Moving closer to home: I’ve lived in this city my entire life, and it’s been nothing short of bonkers to watch the average home price here keep rising. I love Philadelphia because it’s always been the affordable, quieter monkey-in-the-middle between New York and DC, but we’re catching up, good or bad. I’ve seen firsthand the effects the gentrification of my current neighborhood is having, and I’ve had a hard time keeping up with the skyrocketing home prices as a result. I watch enough House Hunters, Selling New York, and Property Brothers (and am married to a guy with an Economics degree) to know that any house is only worth what the market will support, though, and the Philly market is booming. It’s exciting, and good for the city, and a few weeks ago I decided, heck, why not get in while the getting’s good?

So! In addition to all the other exciting things going on, I’ve signed up for a real estate license course, and will finally be able to put my love of real estate to good use (after completing 60 credit hours and passing the exam, that is). I have been thinking about this since the very beginning of the year and it seemed like another fitting choice to say “yes” to this year. I don’t know when I’m going to find the time to be a real estate agent on top of everything else, but finding out will be half the fun. Wish me luck!

July 30, 2015 / home design / LEAVE A COMMENT / 22

Loving Lately, vol. 5

Loving Lately, vol. 5

Tea Tree Oil Face Wash / Seaweed Face Scrub / “The Hotel on Place Vendôme” / “My Paris Dream” / Tee / Sandals / Chair / Steam Mop / Candle

I’ve made no secret of my disdain for the season everyone affectionately refers to as “the best of the year,” while I instead call it “hell.” That’s right, I’m talking about you, summer. Everyone’s all, “I love the sun!” “Woohoo the beach!” and meanwhile I’m over here in the lone patch of shade in the fetal position, scratching at my 38 mosquito bites and trying not to turn into one giant greaseball. I miss winter! I miss the cold and the darkness and scarves! (Yes, I am basically a Scandinavian vampire). I’ve long relied on two things to make summer a little more bearable, though, at least in terms of my vanity: that face wash and scrub are the antidote to my dreaded summer breakouts. I use the face wash every night, and the tea tree oil really helps soak up all that extra oil. It also feels like you’re applying menthol straight to your face, so tingly and refreshing as it feels. I use that scrub once or twice a week just to slough off the inevitable layer of oil build-up. So attractive, I know. Park me in front of an air conditioner and come get me in four months.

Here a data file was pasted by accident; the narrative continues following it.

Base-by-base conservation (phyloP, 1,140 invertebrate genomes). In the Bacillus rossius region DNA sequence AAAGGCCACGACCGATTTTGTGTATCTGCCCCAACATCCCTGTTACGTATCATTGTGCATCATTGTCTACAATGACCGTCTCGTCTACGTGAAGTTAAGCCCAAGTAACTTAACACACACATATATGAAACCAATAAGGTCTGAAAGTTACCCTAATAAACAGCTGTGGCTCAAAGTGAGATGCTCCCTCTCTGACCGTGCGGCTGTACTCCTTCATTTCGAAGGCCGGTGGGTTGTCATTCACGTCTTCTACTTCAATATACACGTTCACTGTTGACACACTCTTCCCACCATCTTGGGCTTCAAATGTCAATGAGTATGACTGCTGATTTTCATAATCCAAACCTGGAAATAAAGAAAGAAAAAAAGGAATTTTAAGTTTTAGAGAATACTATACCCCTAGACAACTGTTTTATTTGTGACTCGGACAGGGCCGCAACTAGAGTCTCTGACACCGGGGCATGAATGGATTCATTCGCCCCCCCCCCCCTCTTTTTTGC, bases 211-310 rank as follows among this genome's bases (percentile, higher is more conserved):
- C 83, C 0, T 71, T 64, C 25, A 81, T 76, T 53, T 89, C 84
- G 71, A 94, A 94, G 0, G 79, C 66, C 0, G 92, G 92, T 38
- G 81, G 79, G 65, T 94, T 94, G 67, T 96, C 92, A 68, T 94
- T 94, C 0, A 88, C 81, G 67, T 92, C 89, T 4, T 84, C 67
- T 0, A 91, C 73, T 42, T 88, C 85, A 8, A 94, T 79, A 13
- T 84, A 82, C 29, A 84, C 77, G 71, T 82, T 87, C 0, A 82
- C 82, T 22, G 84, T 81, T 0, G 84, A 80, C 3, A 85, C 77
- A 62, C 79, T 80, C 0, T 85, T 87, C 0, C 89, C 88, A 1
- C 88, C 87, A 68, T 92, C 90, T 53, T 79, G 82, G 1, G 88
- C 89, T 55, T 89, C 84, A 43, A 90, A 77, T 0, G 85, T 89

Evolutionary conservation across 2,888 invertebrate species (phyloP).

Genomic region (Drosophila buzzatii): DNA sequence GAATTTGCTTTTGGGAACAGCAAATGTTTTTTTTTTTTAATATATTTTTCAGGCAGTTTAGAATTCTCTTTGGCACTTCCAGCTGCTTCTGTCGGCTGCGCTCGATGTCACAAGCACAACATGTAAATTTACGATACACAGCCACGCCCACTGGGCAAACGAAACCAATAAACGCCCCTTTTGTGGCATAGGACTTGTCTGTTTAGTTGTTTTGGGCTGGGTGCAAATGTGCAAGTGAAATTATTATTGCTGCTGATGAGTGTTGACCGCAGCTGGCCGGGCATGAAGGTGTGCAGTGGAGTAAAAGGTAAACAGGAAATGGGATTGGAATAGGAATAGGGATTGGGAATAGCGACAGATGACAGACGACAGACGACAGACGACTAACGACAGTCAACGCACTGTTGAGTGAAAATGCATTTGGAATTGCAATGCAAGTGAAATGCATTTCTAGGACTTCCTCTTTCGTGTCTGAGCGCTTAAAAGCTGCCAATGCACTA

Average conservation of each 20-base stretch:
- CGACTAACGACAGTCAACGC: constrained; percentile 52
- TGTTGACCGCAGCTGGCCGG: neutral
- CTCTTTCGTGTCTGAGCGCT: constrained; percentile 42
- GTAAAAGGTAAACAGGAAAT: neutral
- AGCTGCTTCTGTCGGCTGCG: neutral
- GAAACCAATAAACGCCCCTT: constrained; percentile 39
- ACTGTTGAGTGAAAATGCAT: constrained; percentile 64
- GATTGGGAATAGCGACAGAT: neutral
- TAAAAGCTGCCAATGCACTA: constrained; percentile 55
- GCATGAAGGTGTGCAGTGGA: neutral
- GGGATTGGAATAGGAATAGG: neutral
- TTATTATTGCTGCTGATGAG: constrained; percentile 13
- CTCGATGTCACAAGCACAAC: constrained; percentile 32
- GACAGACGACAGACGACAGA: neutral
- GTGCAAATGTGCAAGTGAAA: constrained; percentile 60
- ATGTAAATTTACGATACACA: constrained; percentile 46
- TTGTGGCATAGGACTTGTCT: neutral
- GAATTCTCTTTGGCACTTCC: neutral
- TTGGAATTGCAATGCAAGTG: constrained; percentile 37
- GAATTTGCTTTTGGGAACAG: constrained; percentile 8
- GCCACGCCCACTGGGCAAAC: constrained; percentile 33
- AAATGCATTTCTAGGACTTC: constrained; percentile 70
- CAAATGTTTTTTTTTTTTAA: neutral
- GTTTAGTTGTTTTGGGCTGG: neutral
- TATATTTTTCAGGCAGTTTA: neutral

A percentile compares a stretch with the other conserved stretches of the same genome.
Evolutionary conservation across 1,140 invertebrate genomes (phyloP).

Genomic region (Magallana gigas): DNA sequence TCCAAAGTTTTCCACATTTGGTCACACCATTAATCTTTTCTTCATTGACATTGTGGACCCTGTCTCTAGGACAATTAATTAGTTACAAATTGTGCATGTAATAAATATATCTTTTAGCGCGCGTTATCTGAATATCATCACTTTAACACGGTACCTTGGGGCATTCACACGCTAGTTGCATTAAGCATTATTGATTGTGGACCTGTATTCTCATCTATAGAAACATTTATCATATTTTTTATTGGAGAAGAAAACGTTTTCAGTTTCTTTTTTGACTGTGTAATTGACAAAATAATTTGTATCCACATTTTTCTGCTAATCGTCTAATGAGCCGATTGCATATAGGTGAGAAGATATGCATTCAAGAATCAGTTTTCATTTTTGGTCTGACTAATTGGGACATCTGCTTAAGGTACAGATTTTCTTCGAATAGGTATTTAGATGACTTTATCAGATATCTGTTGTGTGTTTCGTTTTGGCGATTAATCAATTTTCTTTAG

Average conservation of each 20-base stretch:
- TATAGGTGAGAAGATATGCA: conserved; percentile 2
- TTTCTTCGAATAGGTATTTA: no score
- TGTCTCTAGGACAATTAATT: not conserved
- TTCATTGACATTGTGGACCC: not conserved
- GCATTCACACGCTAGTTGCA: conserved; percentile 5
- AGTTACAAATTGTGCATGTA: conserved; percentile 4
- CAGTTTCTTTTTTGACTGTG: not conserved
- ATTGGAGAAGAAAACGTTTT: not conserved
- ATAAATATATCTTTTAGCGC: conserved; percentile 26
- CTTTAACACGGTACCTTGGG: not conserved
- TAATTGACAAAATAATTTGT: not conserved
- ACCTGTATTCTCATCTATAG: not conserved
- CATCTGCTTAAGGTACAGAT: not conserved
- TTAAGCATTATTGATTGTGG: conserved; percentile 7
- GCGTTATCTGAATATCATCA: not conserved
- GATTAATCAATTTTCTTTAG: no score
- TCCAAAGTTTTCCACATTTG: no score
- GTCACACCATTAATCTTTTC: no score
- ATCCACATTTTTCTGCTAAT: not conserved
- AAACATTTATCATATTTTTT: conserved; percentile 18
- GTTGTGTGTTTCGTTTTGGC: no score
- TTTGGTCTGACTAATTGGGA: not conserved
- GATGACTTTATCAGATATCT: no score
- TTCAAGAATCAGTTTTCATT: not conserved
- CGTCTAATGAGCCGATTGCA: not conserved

Another summer staple? Those sandals! I ordered a pair last year to take with me to Paris and wore them into the ground. I went through two pairs last summer, and this spring ordered a new set to take with us to Italy. Without any breaking in, I walked over 10 miles in them the first day and didn’t have a single blister or moment of pain. They are heavenly. I just ordered my fourth pair to finish out the remainder of the season.

I finished “The Hotel on Place Vendôme” last night and loved it. If you’re a fan of historical non-fiction, specifically the German occupation of Paris, you should add it your Goodreads list immediately. I just started “My Paris Dream,” and so far I’m feeling ‘meh’ about it. It’s all very ‘poor little rich white girl’ who went to Choate and Princeton and runs off to Paris after graduation to “find herself” on her parent’s dime and still finds things to complain about. But, Paris.

And this weekend I completed my descent into domesticity as a Write At Home Wife and bought a steam mop. Mopping is the bane of my existence, which is why I put it off as long as possible and get by solely using Swiffer wet pads. But then I looked at the bottom of a pair of socks and was horrified, so off to Macy’s we went (armed with a coupon, of course). It’s just natural steam, and it sanitizes up to 99.9% of germs and dirt and bacteria. No chemicals, just water, and oh man did it clean my floors to a squeaky clean shine. I might be looking forward to doing it again today.

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July 27, 2015 / fashion / vanity / home design / read / watch / LEAVE A COMMENT / 16